Offering more reasons for men to share power with women, psychiatrists have said that gender equality can prevent many men from taking their own lives.
Of the 15 people, on an average, who committed suicide every hour in 2014, 10 were men, latest data with the home ministry’s National Crime Records Bureau (NCRB) shows.
“The number of suicides in the country during the decade (2004-2014) has recorded an increase of 15.8 percent (131,666 in 2014 from 113,697 in 2004),” stated the NCRB report, “Accidental Deaths and Suicide in India 2014.”
The overall male-female ratio of suicide victims during 2014 was 67.7:32.3, a marginal increase of males and marginal decrease of females as compared to 2013, the report said.
While suicides may be the result of a complex interplay of personal and socio-economic factors that vary across regions, psychiatrists warn that the type of masculinity that has helped build and sustain the structure of patriarchy may literally take a toll on the lives of men, and not just women.
“Yes, gender equality can decrease the suicide rate in men,” psychiatrist Gorav Gupta, director of New Delhi-based Tulasi Healthcare, said.
“If they are not the only partner responsible for financial and social decisions, in times of problems the decisions can be collective, and therefore failure will not be seen as personal failing,” Gupta explained.
In India, the rate of suicides per 100,000 population was 10.6 during 2014.
It is also well-established that divorced and widowed men are more vulnerable than women to taking their own lives.
In 2014, the combined number of male divorcees and separated who committed suicide were 1,150 as against combined total of 733 female divorcee and separated.
“Loss of spouse in terms of death or divorce is a contributing factor for higher suicide rates among men,” Gupta said.
“Studies show men derive more mental and physical health benefits from marriage than females and so the breakdown of a marriage could lead to intense feeling of loneliness which is detrimental to them,” Gupta noted.
“They also perceive it as a blow to their masculine ego or stereotypical role that society has tagged them with,” he said.
Dr (Brig) S. Sudarsanan, senior consultant psychiatrist at the BLK Super Speciality Hospital here, agreed.
“Men have been used to a lot of support and comfort and unconditional companionship from their wives. Hence being widowed leaves a greater void and leads to loneliness and depression more commonly among men,” Sudarsanan noted.
According to Gupta, other probable causes for men committing suicide is the higher prevalence of substance abuse and socio-economic factors like loss of job and a financial crisis.
“In India, most households are still run by men. Since they are the breadwinners of the family, any financial loss or unemployment results in feelings of hopelessness and also loss of self-esteem. Therefore, there is a higher risk for men in such conditions to commit suicide,” he elucidated.
Sudarsanan however believed that equitable gender relations alone may not bring down the number of suicides among men as the factors that provoke people to take the extreme step may vary from region to region.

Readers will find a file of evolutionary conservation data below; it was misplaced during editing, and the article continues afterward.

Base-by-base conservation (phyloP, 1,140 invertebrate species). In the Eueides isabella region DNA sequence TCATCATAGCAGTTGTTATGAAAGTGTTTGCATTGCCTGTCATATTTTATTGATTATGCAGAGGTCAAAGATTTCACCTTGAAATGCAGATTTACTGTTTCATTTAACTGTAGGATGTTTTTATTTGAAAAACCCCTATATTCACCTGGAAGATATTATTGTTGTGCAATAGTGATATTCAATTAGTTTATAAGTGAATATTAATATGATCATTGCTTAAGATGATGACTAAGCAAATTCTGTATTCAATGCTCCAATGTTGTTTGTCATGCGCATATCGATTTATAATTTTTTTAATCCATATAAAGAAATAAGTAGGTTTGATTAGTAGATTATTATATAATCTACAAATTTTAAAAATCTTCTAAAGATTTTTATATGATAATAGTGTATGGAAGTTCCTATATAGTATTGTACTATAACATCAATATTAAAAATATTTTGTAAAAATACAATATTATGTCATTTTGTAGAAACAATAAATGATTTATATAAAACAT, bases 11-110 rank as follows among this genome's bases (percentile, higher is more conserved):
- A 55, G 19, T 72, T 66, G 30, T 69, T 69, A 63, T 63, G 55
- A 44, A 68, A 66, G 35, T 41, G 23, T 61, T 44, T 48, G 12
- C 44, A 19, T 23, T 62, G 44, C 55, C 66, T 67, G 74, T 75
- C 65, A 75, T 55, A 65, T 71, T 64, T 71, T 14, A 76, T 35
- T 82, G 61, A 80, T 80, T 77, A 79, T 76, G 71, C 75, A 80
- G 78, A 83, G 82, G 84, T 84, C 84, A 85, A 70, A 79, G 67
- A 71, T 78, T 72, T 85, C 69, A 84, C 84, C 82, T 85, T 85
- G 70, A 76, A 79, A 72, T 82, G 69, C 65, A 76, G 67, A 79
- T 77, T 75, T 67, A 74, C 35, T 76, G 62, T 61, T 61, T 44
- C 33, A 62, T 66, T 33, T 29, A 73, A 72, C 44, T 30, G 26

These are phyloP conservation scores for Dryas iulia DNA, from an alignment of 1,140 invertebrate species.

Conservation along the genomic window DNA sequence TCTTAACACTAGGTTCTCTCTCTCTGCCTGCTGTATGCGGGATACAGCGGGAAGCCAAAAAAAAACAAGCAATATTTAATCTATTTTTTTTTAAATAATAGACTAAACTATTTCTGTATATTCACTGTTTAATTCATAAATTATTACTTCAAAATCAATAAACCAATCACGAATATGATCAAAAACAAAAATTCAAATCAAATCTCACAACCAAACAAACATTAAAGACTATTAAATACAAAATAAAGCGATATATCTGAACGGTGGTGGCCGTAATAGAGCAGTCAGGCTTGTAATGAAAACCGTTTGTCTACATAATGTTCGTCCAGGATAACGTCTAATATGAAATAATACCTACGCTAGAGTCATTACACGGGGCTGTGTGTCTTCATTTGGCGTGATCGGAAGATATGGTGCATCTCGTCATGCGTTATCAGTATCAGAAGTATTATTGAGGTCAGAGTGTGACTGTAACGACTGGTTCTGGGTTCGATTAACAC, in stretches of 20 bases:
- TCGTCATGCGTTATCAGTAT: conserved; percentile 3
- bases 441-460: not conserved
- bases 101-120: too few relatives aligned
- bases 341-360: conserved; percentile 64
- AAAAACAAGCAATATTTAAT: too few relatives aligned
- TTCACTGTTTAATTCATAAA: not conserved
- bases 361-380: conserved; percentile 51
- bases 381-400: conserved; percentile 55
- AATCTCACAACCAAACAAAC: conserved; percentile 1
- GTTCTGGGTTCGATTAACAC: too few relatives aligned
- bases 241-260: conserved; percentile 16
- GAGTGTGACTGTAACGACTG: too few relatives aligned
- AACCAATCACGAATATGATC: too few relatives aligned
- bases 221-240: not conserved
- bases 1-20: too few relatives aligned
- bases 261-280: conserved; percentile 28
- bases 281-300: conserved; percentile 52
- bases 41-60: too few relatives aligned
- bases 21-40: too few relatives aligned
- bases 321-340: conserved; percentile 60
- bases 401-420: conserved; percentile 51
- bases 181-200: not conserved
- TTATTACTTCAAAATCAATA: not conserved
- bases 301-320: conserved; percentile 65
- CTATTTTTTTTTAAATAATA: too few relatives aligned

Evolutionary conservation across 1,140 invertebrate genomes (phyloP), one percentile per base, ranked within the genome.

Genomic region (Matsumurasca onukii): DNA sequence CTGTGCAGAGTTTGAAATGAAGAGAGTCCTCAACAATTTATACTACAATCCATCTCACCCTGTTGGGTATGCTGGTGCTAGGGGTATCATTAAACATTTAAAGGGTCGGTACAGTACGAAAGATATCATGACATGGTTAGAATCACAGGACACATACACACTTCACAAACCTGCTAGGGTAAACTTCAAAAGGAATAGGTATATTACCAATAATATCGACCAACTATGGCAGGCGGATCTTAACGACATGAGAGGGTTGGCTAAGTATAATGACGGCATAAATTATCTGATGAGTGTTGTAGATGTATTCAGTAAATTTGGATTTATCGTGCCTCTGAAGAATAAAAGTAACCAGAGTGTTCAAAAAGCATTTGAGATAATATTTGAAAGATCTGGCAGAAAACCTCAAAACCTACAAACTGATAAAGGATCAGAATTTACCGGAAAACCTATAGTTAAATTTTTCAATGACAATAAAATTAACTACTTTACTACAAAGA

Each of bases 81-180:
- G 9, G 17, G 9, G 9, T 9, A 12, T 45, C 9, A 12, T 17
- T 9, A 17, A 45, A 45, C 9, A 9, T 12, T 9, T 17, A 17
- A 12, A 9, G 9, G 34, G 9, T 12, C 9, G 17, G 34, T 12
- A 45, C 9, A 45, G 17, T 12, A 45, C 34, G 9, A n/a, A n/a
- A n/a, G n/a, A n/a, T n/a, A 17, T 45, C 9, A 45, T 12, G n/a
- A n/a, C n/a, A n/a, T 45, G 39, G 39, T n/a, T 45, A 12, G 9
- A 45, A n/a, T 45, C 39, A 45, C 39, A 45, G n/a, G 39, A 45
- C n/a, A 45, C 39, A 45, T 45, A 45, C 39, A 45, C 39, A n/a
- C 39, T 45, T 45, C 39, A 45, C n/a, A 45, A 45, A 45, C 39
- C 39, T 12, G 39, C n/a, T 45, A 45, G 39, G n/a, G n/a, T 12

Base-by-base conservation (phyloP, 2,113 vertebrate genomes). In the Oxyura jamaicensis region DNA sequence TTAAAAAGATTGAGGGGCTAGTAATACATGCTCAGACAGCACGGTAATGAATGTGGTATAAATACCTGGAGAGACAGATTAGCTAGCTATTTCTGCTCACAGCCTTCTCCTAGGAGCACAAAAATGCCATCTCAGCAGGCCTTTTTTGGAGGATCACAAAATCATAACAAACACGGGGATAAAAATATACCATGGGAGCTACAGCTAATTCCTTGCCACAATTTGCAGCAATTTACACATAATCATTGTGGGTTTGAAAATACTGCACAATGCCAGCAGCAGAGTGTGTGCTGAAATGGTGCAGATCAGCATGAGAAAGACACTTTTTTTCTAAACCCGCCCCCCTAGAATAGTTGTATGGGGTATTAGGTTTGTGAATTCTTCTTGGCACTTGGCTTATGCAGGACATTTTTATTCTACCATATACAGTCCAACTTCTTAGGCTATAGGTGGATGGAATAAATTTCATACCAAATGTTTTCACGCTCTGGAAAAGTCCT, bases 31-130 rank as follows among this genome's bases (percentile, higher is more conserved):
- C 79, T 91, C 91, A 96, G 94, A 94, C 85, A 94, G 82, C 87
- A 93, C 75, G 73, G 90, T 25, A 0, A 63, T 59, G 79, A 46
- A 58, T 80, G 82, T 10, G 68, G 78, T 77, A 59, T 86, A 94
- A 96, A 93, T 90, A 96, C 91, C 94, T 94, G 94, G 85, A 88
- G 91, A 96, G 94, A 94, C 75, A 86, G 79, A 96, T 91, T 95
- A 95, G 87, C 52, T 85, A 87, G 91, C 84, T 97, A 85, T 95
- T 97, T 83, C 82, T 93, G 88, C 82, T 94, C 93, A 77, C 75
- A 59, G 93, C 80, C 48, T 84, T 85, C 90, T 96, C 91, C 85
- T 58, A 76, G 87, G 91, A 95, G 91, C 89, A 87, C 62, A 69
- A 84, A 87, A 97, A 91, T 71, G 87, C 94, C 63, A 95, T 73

For example, in Maharashtra – from where the highest number of suicidal deaths were reported in 2014 – Karnataka and Andhra Pradesh, suicides among farmers are high due to financial debts linked to failed crops and extreme poverty.
He said that in Kerala and many other parts, unemployment, economic disparity and debts are important causes.
Unemployment, lack of housing and marital issues drive suicide cases in urban areas.
“Substance abuse disorder is a leading cause of suicide, apart from depressive disorders and schizophrenia among many psychiatric causes,” Sudarsanan noted.
Maharashtra, Tamil Nadu, West Bengal, Karnataka and Telangana together accounted for 51.1 percent of the total suicides reported in the country in 2014.
A study by University of Cambridge researchers found that suicide rates in India tend to be higher in states with greater economic disparity – the more unequal the state, the more people kill themselves.
The shame and stress of no longer being able to provide for their families have resulted in hundreds of male farmers taking their own lives, the researchers found.
The study, published last year in the journal Globalisation and Health, found that Kerala has the highest male suicide rate in India.
Among the causes of suicides that NCRB cites, “other family problems” and “illness” were the biggest killers, accounting for 21.7 percent and 18 percent respectively of total suicides.
What is intriguing is that even as the suicide rates are higher among men, more women attempt to end their lives, suggesting that more women suffer from depression, a factor that generally precedes the decision to commit suicide.
“Men commit suicide more often but attempted suicide is more common among females,” Sudarsanan said.
So, one of the reasons why suicide rates are higher among men could be the method they employ to execute their decisions.
“Men use more lethal ways of committing suicide than women,” Gupta said.
Sudarshanan suggested that men are also less competent than women in managing stress.
“Women are more resilient and can manage stressors more competently,” he said.
Gupta however believes that men learning to dissociate themselves from the traditional masculine roles reinforced by various social and cultural norms may be a step forward towards decreasing suicide rates.
“Acknowledging problems, seeking help and building a support system can go a long way in decreasing suicides among men. We should teach boys early to share problems and ventilate,” he suggested.